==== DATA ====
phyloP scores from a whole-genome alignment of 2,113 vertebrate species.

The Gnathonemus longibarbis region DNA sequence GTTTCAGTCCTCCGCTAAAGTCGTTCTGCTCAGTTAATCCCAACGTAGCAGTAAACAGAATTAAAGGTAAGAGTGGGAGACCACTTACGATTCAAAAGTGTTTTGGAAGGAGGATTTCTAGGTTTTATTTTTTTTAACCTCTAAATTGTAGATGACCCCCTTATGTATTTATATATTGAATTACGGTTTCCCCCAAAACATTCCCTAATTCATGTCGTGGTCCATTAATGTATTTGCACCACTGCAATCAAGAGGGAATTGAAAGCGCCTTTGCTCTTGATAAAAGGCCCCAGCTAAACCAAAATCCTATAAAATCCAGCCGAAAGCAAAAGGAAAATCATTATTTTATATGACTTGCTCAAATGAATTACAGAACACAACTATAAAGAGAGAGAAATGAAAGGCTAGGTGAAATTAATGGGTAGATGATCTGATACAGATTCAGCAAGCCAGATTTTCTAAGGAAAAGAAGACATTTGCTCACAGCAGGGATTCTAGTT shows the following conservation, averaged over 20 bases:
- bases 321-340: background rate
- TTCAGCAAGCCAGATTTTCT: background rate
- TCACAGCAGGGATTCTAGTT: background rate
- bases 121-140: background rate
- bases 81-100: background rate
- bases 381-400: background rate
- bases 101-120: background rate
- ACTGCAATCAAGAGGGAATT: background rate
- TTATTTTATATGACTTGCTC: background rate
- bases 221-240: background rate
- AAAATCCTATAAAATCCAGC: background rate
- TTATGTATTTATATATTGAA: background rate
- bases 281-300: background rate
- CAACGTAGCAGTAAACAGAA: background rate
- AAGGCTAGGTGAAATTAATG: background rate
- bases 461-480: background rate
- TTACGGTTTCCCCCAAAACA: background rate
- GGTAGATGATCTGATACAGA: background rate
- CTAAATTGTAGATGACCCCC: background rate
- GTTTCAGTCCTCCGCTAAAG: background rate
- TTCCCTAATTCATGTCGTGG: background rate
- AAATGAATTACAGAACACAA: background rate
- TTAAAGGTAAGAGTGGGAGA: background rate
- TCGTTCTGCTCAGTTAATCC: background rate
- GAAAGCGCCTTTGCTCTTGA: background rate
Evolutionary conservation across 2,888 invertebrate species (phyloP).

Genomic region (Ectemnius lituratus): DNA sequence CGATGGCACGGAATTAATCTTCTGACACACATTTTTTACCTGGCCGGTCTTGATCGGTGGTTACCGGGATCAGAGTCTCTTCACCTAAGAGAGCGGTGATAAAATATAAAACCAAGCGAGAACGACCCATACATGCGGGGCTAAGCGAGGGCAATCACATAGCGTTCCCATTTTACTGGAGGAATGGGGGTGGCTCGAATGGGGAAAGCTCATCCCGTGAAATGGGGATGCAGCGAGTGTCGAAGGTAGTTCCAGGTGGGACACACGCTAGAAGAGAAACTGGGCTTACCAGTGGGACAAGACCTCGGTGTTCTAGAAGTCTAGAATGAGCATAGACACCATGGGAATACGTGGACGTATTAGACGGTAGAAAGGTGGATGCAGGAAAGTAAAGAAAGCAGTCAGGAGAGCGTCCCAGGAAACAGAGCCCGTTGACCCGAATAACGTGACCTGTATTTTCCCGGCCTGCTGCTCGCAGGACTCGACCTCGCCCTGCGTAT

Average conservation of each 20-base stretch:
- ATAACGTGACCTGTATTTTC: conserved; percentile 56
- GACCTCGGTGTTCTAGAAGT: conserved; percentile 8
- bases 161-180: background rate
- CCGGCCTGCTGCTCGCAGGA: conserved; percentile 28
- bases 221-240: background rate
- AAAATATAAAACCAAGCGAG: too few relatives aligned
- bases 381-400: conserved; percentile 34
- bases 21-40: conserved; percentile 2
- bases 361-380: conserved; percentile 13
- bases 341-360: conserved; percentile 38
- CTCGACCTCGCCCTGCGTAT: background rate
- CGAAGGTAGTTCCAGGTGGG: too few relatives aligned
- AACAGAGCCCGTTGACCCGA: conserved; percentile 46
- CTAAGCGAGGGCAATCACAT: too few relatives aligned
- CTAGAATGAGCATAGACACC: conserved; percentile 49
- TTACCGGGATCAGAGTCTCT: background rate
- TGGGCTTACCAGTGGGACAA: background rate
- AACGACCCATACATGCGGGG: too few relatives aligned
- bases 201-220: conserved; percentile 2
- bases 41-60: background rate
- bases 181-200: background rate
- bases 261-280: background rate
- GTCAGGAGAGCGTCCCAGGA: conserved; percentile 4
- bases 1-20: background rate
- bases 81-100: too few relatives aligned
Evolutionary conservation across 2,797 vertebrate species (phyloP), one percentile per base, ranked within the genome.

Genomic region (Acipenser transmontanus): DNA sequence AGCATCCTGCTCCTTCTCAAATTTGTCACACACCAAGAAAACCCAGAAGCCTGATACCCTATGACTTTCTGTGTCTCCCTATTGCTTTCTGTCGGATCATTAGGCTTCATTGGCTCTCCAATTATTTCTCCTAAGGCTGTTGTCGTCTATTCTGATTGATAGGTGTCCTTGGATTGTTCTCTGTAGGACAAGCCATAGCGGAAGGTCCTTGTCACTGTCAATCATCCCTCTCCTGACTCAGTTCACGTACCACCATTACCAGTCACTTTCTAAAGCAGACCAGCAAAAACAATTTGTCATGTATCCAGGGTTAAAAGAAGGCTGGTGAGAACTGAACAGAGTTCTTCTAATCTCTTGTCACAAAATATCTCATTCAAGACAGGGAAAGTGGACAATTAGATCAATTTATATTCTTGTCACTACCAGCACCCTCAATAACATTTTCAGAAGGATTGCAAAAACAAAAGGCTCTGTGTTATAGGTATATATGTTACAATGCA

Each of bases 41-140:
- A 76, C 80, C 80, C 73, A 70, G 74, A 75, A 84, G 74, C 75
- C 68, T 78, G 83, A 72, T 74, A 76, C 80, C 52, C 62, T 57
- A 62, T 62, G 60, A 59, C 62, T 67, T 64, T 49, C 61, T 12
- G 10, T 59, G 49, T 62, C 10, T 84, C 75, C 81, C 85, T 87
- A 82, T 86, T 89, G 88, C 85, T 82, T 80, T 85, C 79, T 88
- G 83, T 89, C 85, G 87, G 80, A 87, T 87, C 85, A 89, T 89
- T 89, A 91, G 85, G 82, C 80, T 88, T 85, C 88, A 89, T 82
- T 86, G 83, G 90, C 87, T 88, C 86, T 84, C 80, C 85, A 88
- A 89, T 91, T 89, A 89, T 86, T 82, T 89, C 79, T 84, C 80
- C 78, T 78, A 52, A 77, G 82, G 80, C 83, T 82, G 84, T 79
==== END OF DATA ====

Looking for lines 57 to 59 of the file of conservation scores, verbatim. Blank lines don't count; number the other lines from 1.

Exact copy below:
Genomic region (Acipenser transmontanus): DNA sequence AGCATCCTGCTCCTTCTCAAATTTGTCACACACCAAGAAAACCCAGAAGCCTGATACCCTATGACTTTCTGTGTCTCCCTATTGCTTTCTGTCGGATCATTAGGCTTCATTGGCTCTCCAATTATTTCTCCTAAGGCTGTTGTCGTCTATTCTGATTGATAGGTGTCCTTGGATTGTTCTCTGTAGGACAAGCCATAGCGGAAGGTCCTTGTCACTGTCAATCATCCCTCTCCTGACTCAGTTCACGTACCACCATTACCAGTCACTTTCTAAAGCAGACCAGCAAAAACAATTTGTCATGTATCCAGGGTTAAAAGAAGGCTGGTGAGAACTGAACAGAGTTCTTCTAATCTCTTGTCACAAAATATCTCATTCAAGACAGGGAAAGTGGACAATTAGATCAATTTATATTCTTGTCACTACCAGCACCCTCAATAACATTTTCAGAAGGATTGCAAAAACAAAAGGCTCTGTGTTATAGGTATATATGTTACAATGCA

Each of bases 41-140:
- A 76, C 80, C 80, C 73, A 70, G 74, A 75, A 84, G 74, C 75